Baulk Line Regulation

At the time of writing this Regulation is only applied at certain tournaments. Over the history of the game it has appeared in many forms and was originally introduced to prevent sequences of close cannons but is currently employed in an attempt to limit top-of-the-table play. If the Regulation is to be applied to a particular tournament this will normally be announced by the tournament director.

The cue ball must cross the baulk line, heading towards the baulk cushion, between 80 and 99 points in every 100 i.e. between 80 and 99, 180 and 199 etc. The referee will state “baulk line warning" (along with the number of points of the break) at the first opportunity once a player passes the 80 point mark, and when the baulk line has been crossed the referee will state “baulk line crossed”. If the 100 mark is reached before a crossing is made, a foul will be called.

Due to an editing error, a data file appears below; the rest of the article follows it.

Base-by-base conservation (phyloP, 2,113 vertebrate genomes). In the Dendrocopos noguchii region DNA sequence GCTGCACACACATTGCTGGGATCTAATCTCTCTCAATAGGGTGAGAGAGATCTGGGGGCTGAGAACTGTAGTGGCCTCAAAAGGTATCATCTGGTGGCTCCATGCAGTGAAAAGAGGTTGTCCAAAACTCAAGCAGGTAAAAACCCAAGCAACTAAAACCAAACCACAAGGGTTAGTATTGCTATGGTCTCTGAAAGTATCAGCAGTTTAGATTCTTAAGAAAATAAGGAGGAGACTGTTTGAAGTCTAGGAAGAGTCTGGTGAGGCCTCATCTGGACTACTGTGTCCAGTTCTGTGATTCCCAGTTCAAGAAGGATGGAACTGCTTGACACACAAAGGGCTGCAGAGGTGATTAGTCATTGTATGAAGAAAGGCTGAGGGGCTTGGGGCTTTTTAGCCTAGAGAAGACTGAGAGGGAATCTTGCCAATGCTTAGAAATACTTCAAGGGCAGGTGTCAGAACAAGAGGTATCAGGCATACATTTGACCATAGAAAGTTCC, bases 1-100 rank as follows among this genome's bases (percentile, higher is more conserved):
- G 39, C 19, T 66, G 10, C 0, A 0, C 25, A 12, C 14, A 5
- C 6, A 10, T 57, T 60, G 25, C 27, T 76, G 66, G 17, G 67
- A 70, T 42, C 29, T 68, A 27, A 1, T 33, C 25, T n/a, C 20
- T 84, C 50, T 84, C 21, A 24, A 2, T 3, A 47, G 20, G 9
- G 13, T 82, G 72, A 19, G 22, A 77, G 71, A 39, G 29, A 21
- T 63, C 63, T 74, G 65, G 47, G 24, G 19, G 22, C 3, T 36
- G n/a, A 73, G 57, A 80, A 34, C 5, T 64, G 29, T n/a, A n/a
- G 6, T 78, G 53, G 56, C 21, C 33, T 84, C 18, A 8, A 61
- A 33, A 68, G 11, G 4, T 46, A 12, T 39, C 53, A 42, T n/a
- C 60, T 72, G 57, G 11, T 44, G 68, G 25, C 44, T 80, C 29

If the referee fails to give the warning at the appropriate time the player will have 19 points to cross the baulk line from the point when the warning is given (this is similar in principle to the rules regarding hazard warnings and cannon warnings).

Example 1: Player is on a 79 break and makes a 5 shot. Referee should call "84, baulk line warning at 80".

Example 2: Player is on an 87 break but the referee has failed to make the baulk line warning and the player scores 3 points. The referee should call "90, baulk line warning at 90". The player now has 19 more points to cross the baulk line and, if the break reaches 109 and the player fails to cross the baulk line with the next shot, a foul would be called. Although this baulk line crossing may now be after the standard 80-99 bracket, should the player carry on the break, the next crossing will revert back to normal (between 180-199).

A slightly unusual crossing of the baulk line is sometimes made from a pot red to a middle pocket, played with a screw back into baulk. In this case, if the red is just outside of the D the cue ball does not actually leave baulk but, for the purposes of this regulation, it is deemed to have left baulk and the baulk line is considered crossed!

The most common method employed by players to cross the baulk line is from a pot red that is near a top corner pocket, taking the cue ball in and out of baulk. Another frequently seen pattern is to take two pot reds and then a pot off the middle spot, to send the cue ball in and out of baulk.